However, we get into the realms of wuxia fantasy as following the movements in a kung fu manual provides written instructions.
When Zhuge fulfills the promise and returns the medallion to the Emperor for destruction, he is allowed to reopen the Constabulary and informally resume the fight against the corrupt Prime Minister Cai Jing.
In the end, the constabulary is able to protect the villagers, so drawing the lines of battle more clearly with corrupt officialdom.
There’s then a particularly weak story element about a plague of zombies, the only real benefit being to encourage the formation of closer bonds between the constables and the women who are “obviously” intended to become their partners.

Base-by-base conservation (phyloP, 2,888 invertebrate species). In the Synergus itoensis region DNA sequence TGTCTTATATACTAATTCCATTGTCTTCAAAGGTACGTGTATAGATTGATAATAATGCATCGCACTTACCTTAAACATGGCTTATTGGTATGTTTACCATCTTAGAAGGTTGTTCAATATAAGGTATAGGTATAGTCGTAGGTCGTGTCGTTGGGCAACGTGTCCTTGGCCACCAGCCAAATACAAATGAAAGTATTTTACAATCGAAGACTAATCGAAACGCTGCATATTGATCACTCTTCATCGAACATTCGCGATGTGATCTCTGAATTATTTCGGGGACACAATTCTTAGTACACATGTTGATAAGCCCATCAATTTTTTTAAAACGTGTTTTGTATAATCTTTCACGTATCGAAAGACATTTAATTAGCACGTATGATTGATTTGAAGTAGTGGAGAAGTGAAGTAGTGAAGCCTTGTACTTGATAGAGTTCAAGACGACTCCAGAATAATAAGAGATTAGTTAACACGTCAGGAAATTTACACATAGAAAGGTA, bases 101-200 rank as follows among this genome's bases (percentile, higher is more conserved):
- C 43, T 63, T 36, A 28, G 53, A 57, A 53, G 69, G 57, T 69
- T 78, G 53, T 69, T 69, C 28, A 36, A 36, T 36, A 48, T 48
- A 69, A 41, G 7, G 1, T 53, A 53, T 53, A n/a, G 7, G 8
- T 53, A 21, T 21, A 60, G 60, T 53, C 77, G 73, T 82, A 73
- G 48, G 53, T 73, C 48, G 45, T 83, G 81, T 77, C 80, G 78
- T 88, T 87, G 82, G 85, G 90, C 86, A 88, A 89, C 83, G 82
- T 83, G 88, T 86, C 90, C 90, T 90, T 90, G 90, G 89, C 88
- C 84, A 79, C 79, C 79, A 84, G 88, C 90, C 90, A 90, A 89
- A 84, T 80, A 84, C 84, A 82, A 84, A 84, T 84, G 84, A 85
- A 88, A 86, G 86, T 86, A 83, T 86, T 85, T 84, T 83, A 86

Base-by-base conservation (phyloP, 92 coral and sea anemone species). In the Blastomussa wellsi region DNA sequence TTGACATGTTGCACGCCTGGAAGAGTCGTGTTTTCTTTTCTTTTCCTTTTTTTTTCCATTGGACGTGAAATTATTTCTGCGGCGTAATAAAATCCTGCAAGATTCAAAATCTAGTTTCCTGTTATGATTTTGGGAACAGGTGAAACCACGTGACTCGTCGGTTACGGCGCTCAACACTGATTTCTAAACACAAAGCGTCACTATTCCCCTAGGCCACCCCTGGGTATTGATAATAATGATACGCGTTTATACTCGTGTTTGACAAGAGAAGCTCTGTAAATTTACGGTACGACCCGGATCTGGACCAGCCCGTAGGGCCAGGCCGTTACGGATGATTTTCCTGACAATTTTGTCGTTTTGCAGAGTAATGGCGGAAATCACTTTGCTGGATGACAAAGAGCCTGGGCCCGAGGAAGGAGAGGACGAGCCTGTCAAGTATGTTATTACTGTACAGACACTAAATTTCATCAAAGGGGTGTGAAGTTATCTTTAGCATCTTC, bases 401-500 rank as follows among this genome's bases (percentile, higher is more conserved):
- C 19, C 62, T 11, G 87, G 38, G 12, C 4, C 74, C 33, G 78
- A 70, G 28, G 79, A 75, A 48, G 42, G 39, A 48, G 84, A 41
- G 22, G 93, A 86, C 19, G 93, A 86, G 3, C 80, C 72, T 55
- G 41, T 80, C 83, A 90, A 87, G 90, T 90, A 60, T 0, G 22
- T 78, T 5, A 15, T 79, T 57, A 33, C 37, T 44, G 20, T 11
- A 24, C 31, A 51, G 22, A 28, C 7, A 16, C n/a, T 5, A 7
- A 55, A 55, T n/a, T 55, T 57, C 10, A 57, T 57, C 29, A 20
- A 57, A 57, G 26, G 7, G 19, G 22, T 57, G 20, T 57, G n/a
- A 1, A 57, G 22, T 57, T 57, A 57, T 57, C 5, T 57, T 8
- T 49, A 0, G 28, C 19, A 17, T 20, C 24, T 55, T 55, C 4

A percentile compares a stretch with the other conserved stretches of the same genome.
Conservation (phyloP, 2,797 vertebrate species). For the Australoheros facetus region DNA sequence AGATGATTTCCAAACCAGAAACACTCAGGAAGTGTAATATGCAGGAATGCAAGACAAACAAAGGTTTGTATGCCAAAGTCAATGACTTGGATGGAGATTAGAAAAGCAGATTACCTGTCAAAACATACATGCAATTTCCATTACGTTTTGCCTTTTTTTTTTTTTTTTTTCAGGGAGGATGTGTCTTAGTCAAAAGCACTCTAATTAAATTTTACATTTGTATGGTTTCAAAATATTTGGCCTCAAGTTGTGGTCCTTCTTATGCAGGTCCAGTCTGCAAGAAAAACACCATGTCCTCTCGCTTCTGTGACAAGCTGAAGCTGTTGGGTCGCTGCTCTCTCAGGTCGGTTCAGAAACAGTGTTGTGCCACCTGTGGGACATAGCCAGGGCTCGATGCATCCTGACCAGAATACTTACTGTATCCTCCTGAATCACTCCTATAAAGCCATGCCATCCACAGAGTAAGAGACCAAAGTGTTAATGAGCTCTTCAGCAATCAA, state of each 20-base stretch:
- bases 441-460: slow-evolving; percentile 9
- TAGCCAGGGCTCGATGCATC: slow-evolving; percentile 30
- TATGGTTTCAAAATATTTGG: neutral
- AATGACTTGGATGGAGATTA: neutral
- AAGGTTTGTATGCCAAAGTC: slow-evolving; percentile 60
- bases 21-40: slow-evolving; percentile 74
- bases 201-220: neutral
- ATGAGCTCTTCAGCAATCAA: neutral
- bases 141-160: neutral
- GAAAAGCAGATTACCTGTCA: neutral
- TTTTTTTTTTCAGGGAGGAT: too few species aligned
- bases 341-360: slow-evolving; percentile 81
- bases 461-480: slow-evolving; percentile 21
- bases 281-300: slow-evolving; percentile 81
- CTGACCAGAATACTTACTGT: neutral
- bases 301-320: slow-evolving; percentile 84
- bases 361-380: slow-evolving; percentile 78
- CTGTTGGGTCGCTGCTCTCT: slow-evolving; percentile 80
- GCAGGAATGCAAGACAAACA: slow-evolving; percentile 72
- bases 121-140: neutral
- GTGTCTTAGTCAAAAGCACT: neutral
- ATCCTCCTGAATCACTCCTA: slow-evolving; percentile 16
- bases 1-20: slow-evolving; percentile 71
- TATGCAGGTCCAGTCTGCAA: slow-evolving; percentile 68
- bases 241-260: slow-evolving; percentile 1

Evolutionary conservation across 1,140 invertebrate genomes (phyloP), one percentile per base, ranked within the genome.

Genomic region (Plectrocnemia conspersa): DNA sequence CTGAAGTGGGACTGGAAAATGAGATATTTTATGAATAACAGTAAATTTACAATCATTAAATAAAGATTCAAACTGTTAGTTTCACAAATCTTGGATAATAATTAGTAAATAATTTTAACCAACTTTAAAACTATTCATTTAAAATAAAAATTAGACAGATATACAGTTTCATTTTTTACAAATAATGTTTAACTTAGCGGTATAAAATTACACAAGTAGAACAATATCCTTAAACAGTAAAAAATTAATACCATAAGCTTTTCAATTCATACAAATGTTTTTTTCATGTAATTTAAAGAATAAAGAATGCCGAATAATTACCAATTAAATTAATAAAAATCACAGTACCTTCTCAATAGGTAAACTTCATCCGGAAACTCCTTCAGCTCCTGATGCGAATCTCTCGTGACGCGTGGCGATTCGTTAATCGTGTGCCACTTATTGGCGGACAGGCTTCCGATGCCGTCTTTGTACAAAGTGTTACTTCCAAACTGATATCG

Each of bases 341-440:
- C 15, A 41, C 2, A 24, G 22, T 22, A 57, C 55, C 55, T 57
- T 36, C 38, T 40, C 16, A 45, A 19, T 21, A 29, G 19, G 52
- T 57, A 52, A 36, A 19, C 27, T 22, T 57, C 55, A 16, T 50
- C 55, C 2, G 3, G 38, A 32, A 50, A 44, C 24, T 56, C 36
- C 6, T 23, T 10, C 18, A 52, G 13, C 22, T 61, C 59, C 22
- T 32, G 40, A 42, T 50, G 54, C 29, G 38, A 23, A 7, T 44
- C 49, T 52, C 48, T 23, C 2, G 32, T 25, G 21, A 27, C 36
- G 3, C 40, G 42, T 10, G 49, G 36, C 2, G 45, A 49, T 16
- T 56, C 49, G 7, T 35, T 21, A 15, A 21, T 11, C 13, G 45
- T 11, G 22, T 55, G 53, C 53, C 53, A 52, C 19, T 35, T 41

Believing him to be dead, Ruo-Fei, his daughter, takes his place and, through blind luck, wins the first round fight.
We start with Zhuge kicking his heels for ten years.
On their way to the capital to petition the Emperor to reopen the Divine Constabulary, they see an assassin kill the leader of one of the pugilist sects.
A second murder by the same assassin follows in the capital.
By coincidence, the daughter of the clan leader is the love interest for Cold Blood.
The plans of the corrupt Cai Jing, played with over-the-top evil enthusiasm by Lau Kong then more clearly come into view with a faintly weird story about weapons that can effectively decapitate their victims, while paid agitators ferment yet more trouble between the clans.